Air Flow Vents and Other Important Openings: Intro

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  1. Introduction, Article Index, and Basics (this page)
  2. Gable Vents
  3. Installing Roof Vents
  4. Peak Vents for Best Air Flow
  5. Airing a Dank Basement
  6. Expelling Moisture from Kitchen, Bath and Laundry
  7. An Exhaust Fan in a Ceiling
  8. A Clothes Drier Exhaust Duct

Some Basics

To an uninstructed eye, the only openings in a house are the windows and doors. In reality a substantial number of vented openings are deliberately cut into the roof, walls and basement of a well-constructed house to allow hot or moist air to escape and to draw cooler or drier air in from the outside.

In the basement, vents in the foundation walls keep condensation from forming on beams in the basement and inside the ground-floor walls. You can install small vents in the siding to keep moisture from accumulating be hind the wall sheathing and damaging wood and paint, although construction experts now recommend instead that interior walls be painted with glossy oil- base enamel to create a vapor barrier, followed by a coat of alkyd paint.

Attic venting is most important of all.

An unventilated attic is a year-round problem, even if it's insulated from the rest of the house. On hot summer days, attic temperatures can reach 135° to 150°, keeping the rest of the house hot long after sundown and putting a heavy—and expensive—load on air conditioners. In winter, when the house is heated but the attic is cold, condensation can form in side upper walls and ceilings adjacent to the attic, which can rot wood, insulation, paint and plaster.

A steady flow of air through the at tic, provided by a combination of the vents shown below, solves both problems by removing hot air in the summer and water vapor in the winter. Most of these vents are easily installed by cutting through the sheathing of a house in or near the roof. However, ridge and cupola vents call for the skill of a professional because of the amount of cutting that must be done.

If practical to install, vents in the soffit —the underside of the roof edge—are effective because they permit fresh air to enter the attic at a low level and rise, carrying heat or moisture up to be expelled through vents in the gables, the roof ridge or in the roof itself. While not all houses are suited to soffit venting, all re quire venting near the roof peak. For adequate air flow if there are no vapor barriers between the attic and the rest of the house, install 1 square foot of vent area for every 150 square feet of attic floor. If there are vapor barriers, in stall 1 square foot of vent area for every 300 square feet of attic floor. Half the vent area should be in the soffits, if possible, and the rest in the roof or gables.

A full range of roof vents. No single house would be fitted with all the openings in this drawing, which is meant as a general guide to the vents described here. Soffit vents fit into the wooden panel, or soffit, that covers the undersides of an eave. The single type is easier to install, but the full-length strip type is more effective; most effective of all is the fully vented soffit, with openings over the entire soffit area. Rectangular or triangular gable vents, often used in combination with soffit vents, are set into a wall near the peak of the roof and fastened to rafters, to vertical beams called studs and to bracing beams called headers that are par of the installation. Roof vents are set into the roof itself, between rafters, while cupola and ridge vents are set into the roof at its highest point, where the rafters meet the ridge beam.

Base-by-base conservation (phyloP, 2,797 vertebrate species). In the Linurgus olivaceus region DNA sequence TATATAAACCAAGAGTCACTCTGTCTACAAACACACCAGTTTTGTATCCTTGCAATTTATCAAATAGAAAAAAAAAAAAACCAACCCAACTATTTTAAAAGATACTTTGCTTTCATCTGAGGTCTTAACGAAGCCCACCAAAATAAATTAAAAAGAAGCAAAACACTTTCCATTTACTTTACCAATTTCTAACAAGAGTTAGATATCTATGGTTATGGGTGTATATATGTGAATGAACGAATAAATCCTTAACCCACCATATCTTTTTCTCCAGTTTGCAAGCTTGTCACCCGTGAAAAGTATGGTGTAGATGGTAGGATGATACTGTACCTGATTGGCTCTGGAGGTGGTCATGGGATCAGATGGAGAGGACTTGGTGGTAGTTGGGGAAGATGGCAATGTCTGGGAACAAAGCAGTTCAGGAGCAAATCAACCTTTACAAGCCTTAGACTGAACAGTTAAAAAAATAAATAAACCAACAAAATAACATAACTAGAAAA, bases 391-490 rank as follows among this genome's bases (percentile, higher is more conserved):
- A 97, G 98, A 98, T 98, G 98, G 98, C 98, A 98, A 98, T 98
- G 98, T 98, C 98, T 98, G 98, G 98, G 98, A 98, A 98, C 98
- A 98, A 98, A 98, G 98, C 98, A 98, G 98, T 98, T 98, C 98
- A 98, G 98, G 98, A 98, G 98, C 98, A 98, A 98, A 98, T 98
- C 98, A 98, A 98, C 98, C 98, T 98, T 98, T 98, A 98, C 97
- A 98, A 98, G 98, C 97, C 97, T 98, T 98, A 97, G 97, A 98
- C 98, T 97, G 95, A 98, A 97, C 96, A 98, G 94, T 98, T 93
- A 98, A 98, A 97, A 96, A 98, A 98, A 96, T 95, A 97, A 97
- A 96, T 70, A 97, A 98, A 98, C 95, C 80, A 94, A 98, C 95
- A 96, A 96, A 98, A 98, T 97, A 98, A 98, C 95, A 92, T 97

Installing a single soffit vent. Make a cardboard template matching the part of the vent that will fit into the soft it. Locate a section of the soffit between two lookout beams—you can identify their positions by the exposed heads of the nails that fasten the soft it to the lookouts—and use the template to mark cutting lines for the vent hole. Drill a hole at the corners of the outline as starting points for a keyhole or saber saw, then cut along the lines. Screw the vent to the soffit.

Installing a fully vented soffit. (see graphic) For a fully vented soffit you must remove the existing soft it, which is held in place mainly by nails that are driven through it and into the lookouts, although it may also rest on a strip of molding at the top of the wall and against a fascia board at the edge of the roof. You may not have to remove the molding or the board to take the soffit out. Cut access holes between the lookouts, then pry the soffit from the lookouts with a hammer and chisel. Free the outer edge of the soffit first, so that you can swing it below the fascia board, then pull an entire soffit section off the top of the molding. Replace the section with a fully vented soffit, nailing each section to the lookouts.

Installing a Strip Vent

1. Marking the vent’s position. (see graphic) At each end of the soffit, make a mark about 3 inches in from the roof edge. Snap a chalk line between the two marks as the outer cutting line for the vent. Measuring in from the chalk line, make two additional marks at a distance equal to the width of the part of the vent that will fit into the soffit. Between the marks, snap a second chalk line.

2. Cutting the vent channel. (see graphic) Cut along the chalk lines between lookouts. Then make cuts between the lines to remove a soffit strip, leaving only the parts nailed to the lookouts. Cut into each once along the chalk lines and pry it loose with a chisel. Slip each vent section into the channel and nail it to the lookouts, If the lookouts prevent a good fit, chisel out enough to seat the vent.

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Updated: Sunday, August 14, 2011 21:19